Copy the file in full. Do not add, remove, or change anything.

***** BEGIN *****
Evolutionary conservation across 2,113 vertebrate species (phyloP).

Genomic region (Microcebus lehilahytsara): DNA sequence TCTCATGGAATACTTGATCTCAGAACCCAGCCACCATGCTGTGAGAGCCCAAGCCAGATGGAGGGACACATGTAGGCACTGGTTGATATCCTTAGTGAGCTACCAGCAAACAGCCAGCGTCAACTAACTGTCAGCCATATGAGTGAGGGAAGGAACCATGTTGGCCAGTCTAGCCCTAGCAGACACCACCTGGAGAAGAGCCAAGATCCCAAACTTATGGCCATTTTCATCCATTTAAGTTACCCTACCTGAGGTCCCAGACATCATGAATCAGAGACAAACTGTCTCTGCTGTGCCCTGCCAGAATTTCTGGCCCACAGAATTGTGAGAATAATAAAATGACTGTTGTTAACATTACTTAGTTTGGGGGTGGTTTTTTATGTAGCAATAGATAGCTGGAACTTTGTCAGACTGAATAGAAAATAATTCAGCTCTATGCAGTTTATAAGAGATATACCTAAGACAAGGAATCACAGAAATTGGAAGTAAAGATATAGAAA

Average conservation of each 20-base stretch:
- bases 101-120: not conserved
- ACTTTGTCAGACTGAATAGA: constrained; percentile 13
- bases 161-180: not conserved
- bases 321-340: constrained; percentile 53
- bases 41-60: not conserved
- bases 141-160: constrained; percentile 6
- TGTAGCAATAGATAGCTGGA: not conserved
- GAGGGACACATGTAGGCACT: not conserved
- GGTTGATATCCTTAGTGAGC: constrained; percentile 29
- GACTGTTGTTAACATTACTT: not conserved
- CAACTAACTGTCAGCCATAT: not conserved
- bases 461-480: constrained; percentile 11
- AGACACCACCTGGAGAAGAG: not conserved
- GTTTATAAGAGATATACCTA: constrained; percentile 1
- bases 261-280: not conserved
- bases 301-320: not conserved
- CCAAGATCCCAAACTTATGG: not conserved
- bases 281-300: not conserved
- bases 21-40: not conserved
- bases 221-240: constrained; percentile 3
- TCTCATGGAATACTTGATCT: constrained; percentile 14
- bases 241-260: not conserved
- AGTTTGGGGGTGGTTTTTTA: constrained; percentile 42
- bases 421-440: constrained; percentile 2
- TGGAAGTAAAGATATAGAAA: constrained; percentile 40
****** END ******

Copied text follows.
Evolutionary conservation across 2,113 vertebrate species (phyloP).

Genomic region (Microcebus lehilahytsara): DNA sequence TCTCATGGAATACTTGATCTCAGAACCCAGCCACCATGCTGTGAGAGCCCAAGCCAGATGGAGGGACACATGTAGGCACTGGTTGATATCCTTAGTGAGCTACCAGCAAACAGCCAGCGTCAACTAACTGTCAGCCATATGAGTGAGGGAAGGAACCATGTTGGCCAGTCTAGCCCTAGCAGACACCACCTGGAGAAGAGCCAAGATCCCAAACTTATGGCCATTTTCATCCATTTAAGTTACCCTACCTGAGGTCCCAGACATCATGAATCAGAGACAAACTGTCTCTGCTGTGCCCTGCCAGAATTTCTGGCCCACAGAATTGTGAGAATAATAAAATGACTGTTGTTAACATTACTTAGTTTGGGGGTGGTTTTTTATGTAGCAATAGATAGCTGGAACTTTGTCAGACTGAATAGAAAATAATTCAGCTCTATGCAGTTTATAAGAGATATACCTAAGACAAGGAATCACAGAAATTGGAAGTAAAGATATAGAAA

Average conservation of each 20-base stretch:
- bases 101-120: not conserved
- ACTTTGTCAGACTGAATAGA: constrained; percentile 13
- bases 161-180: not conserved
- bases 321-340: constrained; percentile 53
- bases 41-60: not conserved
- bases 141-160: constrained; percentile 6
- TGTAGCAATAGATAGCTGGA: not conserved
- GAGGGACACATGTAGGCACT: not conserved
- GGTTGATATCCTTAGTGAGC: constrained; percentile 29
- GACTGTTGTTAACATTACTT: not conserved
- CAACTAACTGTCAGCCATAT: not conserved
- bases 461-480: constrained; percentile 11
- AGACACCACCTGGAGAAGAG: not conserved
- GTTTATAAGAGATATACCTA: constrained; percentile 1
- bases 261-280: not conserved
- bases 301-320: not conserved
- CCAAGATCCCAAACTTATGG: not conserved
- bases 281-300: not conserved
- bases 21-40: not conserved
- bases 221-240: constrained; percentile 3
- TCTCATGGAATACTTGATCT: constrained; percentile 14
- bases 241-260: not conserved
- AGTTTGGGGGTGGTTTTTTA: constrained; percentile 42
- bases 421-440: constrained; percentile 2
- TGGAAGTAAAGATATAGAAA: constrained; percentile 40